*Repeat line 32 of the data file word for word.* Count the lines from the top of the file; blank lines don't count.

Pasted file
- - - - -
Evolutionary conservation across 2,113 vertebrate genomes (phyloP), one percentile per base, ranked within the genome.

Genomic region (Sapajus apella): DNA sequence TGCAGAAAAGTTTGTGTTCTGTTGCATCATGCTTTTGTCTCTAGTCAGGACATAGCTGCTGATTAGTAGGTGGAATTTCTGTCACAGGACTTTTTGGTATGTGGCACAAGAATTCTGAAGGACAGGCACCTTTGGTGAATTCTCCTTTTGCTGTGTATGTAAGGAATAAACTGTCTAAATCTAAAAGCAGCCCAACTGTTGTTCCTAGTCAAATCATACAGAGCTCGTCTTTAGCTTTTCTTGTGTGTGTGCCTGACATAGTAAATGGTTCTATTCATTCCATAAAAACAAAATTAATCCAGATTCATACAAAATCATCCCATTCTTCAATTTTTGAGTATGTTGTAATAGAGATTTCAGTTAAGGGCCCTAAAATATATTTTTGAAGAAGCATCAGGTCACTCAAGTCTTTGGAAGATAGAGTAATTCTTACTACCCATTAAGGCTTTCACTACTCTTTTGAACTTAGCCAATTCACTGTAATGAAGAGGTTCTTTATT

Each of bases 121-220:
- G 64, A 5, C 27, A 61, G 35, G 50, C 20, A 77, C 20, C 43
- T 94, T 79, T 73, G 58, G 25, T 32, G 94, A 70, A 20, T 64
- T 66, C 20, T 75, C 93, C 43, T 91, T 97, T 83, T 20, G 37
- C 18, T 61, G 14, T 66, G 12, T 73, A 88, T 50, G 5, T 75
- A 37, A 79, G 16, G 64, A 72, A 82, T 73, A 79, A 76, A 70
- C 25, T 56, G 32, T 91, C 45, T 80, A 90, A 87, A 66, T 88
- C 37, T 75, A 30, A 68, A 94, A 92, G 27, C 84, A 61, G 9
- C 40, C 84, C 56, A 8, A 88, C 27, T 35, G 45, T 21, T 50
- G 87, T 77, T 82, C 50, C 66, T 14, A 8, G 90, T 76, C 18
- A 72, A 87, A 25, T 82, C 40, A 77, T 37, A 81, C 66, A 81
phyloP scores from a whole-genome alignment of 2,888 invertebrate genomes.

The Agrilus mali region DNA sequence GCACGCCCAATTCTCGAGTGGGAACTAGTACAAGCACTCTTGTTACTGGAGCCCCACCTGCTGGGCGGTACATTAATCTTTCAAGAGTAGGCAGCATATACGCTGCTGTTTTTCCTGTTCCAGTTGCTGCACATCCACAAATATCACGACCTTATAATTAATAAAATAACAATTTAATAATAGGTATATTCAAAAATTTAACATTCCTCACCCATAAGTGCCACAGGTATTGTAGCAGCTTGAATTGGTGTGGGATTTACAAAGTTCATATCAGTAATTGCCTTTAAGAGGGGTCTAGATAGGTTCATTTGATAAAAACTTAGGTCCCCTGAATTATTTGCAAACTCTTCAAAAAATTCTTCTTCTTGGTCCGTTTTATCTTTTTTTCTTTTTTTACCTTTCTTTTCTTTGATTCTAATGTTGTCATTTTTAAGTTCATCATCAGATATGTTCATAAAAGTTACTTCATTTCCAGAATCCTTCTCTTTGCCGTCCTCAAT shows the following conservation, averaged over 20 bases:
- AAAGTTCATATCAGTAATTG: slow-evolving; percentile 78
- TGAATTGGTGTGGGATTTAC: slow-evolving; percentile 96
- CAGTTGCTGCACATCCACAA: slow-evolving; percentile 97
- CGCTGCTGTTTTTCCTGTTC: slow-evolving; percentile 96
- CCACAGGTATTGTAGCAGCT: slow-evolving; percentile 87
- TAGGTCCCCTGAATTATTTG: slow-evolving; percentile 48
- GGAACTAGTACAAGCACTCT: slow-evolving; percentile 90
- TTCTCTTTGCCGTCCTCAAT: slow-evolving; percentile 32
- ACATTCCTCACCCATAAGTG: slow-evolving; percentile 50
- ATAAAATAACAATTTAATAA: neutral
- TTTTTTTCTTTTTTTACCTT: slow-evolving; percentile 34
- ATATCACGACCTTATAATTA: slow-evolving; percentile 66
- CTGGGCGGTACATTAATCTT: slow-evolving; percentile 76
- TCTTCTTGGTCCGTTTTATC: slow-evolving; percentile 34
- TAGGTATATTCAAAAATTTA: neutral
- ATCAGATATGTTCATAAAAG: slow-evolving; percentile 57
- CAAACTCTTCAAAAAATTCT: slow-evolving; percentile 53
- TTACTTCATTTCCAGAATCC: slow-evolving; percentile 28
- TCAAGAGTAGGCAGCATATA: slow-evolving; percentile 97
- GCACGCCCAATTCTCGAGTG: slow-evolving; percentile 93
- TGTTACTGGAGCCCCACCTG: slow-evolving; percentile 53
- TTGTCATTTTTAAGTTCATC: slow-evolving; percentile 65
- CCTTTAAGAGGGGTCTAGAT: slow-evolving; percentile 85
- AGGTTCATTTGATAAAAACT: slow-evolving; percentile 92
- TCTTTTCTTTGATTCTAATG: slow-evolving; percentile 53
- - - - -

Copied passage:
- CAAACTCTTCAAAAAATTCT: slow-evolving; percentile 53